Listen to Ehukai Teves sing and play chords to “Boil Them Cabbage Down” in the keys of D, G, E, C, B, F# and C#!


“Home-Middle-Outside” is what I call this chording system, and the words describe the chord shapes you make with your fingers. If you were to play these chords in the Key of D for “Boil Them Cabbage Down,” the chord shapes I would use are:


D (I) G (IV) A (V)
(Home) (Middle) (Outside)
0 0 1 I
0 1 R 0
0 0 1 T

R means use your ring finger on the middle string. M means put your middle finger on the bass string, and Tmeans put your thumb on the first string on the Outside position. These fingerings may be new to you for these notes, but hang in there and you’ll see why I’ve used them.


Home is made up of 3 notes at the same fret across the fretboard and represents the I chord.

For Middle you keep playing Home but put your Ring finger on the middle string.

For Outside you keep playing Home but put your Index finger on the bass string and your thumb on the first string.


Most other instruments play “Boil Them Cabbage Down” in the Key of G, so, here’s how you would use “Home-Inside-Outside” to play it in G:


G (I) C (IV) D (V)
(Home) (Middle) (Outside)
3 M 3 M 4 I
3 R 4 I 3 R
3 P 3 P 4 T


Looking at the shapes of these three chords, Home forms a barre, Middle forms a triangle heading to the right, and Outside forms a triangle heading to the left. Practice them and use them now to play “Boil Them Cabbage Down.” There are no big fingering changes from one chord to another, and pretty soon you’ll be able to play without looking at your fingers!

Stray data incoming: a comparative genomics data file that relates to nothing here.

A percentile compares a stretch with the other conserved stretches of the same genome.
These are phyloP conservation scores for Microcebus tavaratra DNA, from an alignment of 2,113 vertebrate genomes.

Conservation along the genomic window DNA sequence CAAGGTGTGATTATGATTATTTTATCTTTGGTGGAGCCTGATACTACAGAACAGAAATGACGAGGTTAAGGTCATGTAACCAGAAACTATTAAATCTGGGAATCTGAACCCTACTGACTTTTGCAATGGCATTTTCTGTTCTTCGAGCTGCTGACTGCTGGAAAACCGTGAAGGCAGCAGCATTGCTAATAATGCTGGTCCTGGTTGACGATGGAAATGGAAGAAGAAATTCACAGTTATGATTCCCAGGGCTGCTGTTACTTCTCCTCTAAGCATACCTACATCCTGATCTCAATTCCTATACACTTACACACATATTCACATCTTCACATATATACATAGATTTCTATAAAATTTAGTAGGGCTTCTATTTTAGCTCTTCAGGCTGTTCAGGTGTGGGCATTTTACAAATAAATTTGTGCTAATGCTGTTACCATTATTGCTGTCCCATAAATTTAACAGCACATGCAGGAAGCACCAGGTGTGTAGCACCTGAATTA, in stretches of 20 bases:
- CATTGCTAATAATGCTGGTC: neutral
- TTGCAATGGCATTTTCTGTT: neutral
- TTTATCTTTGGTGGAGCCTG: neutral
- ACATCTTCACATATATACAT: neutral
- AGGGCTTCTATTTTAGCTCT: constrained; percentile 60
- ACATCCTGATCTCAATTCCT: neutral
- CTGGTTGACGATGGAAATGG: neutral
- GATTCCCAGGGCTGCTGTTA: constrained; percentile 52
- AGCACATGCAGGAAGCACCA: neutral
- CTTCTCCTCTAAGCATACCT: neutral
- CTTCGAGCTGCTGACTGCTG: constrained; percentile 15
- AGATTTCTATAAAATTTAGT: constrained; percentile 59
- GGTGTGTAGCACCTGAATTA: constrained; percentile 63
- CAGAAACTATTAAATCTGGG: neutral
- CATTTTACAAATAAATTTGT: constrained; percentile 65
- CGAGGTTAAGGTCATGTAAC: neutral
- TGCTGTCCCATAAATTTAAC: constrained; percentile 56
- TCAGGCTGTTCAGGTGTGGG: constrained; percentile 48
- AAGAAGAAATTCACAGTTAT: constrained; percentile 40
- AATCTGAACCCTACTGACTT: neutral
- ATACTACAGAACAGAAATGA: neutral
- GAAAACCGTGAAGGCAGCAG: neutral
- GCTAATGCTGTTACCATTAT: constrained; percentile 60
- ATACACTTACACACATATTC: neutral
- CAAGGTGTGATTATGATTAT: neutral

Now, suppose you were accompanying a singer, and she said she had to sing “Boil Them Cabbage Down” in the Key of E? You could accommodate her by playing the I, IV and V chords in the Key of E like this:


E (I) A (IV) B (V)
(Home) (Middle) (Outside)
1 M 1 M 2 I
1 R 2 I 1 R
1 P 1 P 2 T


But then your singer changed her mind and said, “No, I should really sing it in the Key of C.” Starting with the “Home” position below, fill in the blanks of the “Home-Middle-Outside” chord shapes so you can accompany her in C!

C (I) F (IV) G (V)
(Home) (Middle) (Outside)
6 M _ M _ I
6 R _ I _ R
6 P _ P _ T


Hint: Note that the shapes will still be the same in this new key! After a while you won’t have to look at your fingers to change chords.


Suppose you found yourself in a country swing jam in which the fiddle and guitar player played a tune in the Key of B. Here’s how you could play the I, IV and V chords in B:

B (I) E (IV) F# (V)
(Home) (Middle) (Outside)
5 M 5 M 6+ I
5 R 6+ I 5 R
5 P 5 P 6+ T


Now, using the following “Home” chords, practice playing the “Middle” and “Outside” chords that go with them:

D    E    G    A    B    C    D   
0 1 3 4 5 6 7
0 1 3 4 5 6 7
0 1 3 4 5 6 7

You’ll note that you can also play “Home-Middle-Outside” in the Key of A starting at fret 4.


Due to the dulcimer’s diatonic frets, there are a couple exceptions to “Home-Middle-Outside”:


Key of F#. Play:

F# (I) B (IV) C# (V)
2 M 5 M 6+ M
2 R 5 R 6+ R
2 P 5 P 6+ P

Key of C#. Play:

C# (I) F# (IV) G# (V)
6+ M 2 M 6 M
6+ R 2 R 6+ I
6+ P 2 P 6 R

There are more chords that can be added in each key with “Home-Middle-Outside,” but these will get you started.


I hope this “Home-Middle-Outside” chord method will help you play in more keys playing various musical styles in jams. Don’t be afraid to ask other jammers what key the piece is in, then apply what I’ve shown you.